Part of the narrative is how she found strength in fostering community with other women both in her own government, and with women ambassadors at the UN. One of her last acts was to call attention to twenty women being held as political prisoners. Her efforts, and the political pressure applied, resulted in the release of 14 before she left office. They also, along with her live-in nanny, Maria, help her wrestle with the tension of high-level government service and parenting, and the unavoidable tradeoffs this involves.

Perhaps in light of the present situation with Russia and Ukraine, Power devoted her last speech at the UN to warning the world of the efforts of Russia to sow havoc, whether supporting Assad’s genocidal efforts to eliminate his opposition, the ruthless annexation of Crimea from Ukraine (bite by bite?), and the interference in American elections. I admire the fire with which she spoke:

“Are you truly incapable of shame? Is there literally nothing that can shame you? Is there no act of barbarism against civilians, no execution of a child that gets under your skin, that just creeps you out a little bit? Is there nothing you will not lie about or justify?”

Power also reminds us of the difference immigrants make in our country, whether herself as an Irish naturalized US citizen, or the Turkish immigrant who founded Chobani Yogurt or her nanny Maria, to whom she administered the oath of citizenship. Her passion for refugees energized her efforts to get those “in the pipeline” settled as the doors were closing.

The one question that Power fails to wrestle with is the tension between human rights advocacy and the question of whether there are limits to what any given government can or should do. These are the realities her idealism bumps up against. Given the unique place of America in the world, should vigorous international human rights advocacy be a cardinal doctrine of our foreign policy, and should this be backed with American military force if necessary? This seems implicit in Power’s advocacy, but this is not defended, and so foreign policy seems to end up a patchwork of idealism and realpolitik. Power’s resort at the end is that if we cannot change the world, then we change the smaller and individual worlds we can. That may be a good personal response, but is it sufficient for governments?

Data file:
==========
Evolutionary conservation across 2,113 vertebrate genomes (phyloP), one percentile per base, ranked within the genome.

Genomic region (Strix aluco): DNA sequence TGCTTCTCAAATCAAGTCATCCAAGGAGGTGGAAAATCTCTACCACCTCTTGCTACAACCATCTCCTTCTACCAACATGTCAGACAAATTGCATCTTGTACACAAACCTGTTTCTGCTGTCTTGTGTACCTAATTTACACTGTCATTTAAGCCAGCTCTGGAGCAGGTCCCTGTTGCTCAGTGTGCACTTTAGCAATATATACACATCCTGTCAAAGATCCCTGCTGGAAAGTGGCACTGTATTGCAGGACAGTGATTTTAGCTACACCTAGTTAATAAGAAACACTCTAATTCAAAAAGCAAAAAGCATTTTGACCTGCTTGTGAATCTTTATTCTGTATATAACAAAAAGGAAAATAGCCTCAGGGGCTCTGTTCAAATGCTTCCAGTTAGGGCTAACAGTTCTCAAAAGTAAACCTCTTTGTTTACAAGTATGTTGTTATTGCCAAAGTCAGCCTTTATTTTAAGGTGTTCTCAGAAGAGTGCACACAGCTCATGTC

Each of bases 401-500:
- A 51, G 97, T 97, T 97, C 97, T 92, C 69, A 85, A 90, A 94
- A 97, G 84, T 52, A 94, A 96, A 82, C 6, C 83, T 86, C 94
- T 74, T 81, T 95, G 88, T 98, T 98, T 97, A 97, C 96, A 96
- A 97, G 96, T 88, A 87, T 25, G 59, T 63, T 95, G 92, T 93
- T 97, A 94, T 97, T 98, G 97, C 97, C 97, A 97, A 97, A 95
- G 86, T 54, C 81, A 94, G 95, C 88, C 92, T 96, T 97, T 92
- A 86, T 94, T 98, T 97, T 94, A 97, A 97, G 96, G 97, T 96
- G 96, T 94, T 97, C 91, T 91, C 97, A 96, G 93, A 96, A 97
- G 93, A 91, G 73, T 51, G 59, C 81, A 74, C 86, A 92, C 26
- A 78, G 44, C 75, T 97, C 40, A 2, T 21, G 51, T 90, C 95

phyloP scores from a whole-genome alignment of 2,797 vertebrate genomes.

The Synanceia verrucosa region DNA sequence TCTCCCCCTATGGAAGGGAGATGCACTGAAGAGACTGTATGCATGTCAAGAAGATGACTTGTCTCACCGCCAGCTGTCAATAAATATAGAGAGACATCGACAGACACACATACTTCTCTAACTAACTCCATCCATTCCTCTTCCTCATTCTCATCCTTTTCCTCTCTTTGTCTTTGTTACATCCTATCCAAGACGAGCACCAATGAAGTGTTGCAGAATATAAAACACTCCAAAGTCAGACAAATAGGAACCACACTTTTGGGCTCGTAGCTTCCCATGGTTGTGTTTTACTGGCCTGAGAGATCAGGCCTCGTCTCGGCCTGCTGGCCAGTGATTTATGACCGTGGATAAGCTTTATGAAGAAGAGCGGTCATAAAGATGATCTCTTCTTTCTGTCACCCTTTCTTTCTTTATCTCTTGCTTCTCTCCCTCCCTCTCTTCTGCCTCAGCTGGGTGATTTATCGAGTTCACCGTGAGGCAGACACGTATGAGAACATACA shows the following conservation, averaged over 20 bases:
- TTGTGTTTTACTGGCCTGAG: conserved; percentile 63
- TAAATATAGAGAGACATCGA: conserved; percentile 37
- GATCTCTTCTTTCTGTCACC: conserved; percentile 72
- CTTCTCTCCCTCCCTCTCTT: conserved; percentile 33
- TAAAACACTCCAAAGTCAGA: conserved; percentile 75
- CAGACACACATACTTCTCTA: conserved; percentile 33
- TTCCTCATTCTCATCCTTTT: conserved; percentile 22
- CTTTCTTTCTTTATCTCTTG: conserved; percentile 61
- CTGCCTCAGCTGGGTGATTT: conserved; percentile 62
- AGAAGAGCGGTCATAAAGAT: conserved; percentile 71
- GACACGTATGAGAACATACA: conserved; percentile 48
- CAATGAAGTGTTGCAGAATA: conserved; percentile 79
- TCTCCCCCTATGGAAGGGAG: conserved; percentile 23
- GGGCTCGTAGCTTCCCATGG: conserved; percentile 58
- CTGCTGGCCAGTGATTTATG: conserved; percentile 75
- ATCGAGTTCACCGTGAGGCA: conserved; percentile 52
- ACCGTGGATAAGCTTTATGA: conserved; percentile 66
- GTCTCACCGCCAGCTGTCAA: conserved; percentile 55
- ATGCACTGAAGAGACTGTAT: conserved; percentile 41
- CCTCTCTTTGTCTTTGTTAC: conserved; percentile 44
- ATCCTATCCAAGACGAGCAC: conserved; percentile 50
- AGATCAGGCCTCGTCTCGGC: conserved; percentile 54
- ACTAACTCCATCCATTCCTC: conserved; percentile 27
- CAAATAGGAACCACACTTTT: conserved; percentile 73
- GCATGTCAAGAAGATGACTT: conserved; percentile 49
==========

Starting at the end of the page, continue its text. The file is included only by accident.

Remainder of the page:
That said, this is a memoir and not a foreign policy treatise. In addition to a riveting read, I am grateful for the example of someone who does not give way to cynicism or despair, who works for the possible when the ideal eludes one. The importance of bedrock convictions, the support of a strong, loving family, and finding community are lessons from Power’s life in how to sustain one’s ideals, even as one is “educated” to the realities that bump up against the ideal. Hopefully it will help inspire a new generation, including many women, to the public service for the common good which has always been vital to the health of our country and our world.

Review: The Haygoods of Columbus

The Haygoods of Columbus: A Family Memoir, Wil Haygood. New York: Peter Davison Books/Houghton Mifflin, 1997 (The link is to a different, currently in-print edition).

Summary: A memoir of Haygood’s growing up years in Columbus, his extended family, the glory and decline of Mt. Vernon Avenue, and finding his calling as a writer.

Wil Haygood is a distinguished journalist and biographer, having written books on Adam Clayton Powell, Jr., Thurgood Marshall, Sugar Ray Robinson, and Sammy Davis, Jr. He wrote  “A Butler Well Served by This Election,” which served as the basis of the 2013 movie, The Butler, A Witness to History. And he grew up in my current home town of Columbus, Ohio.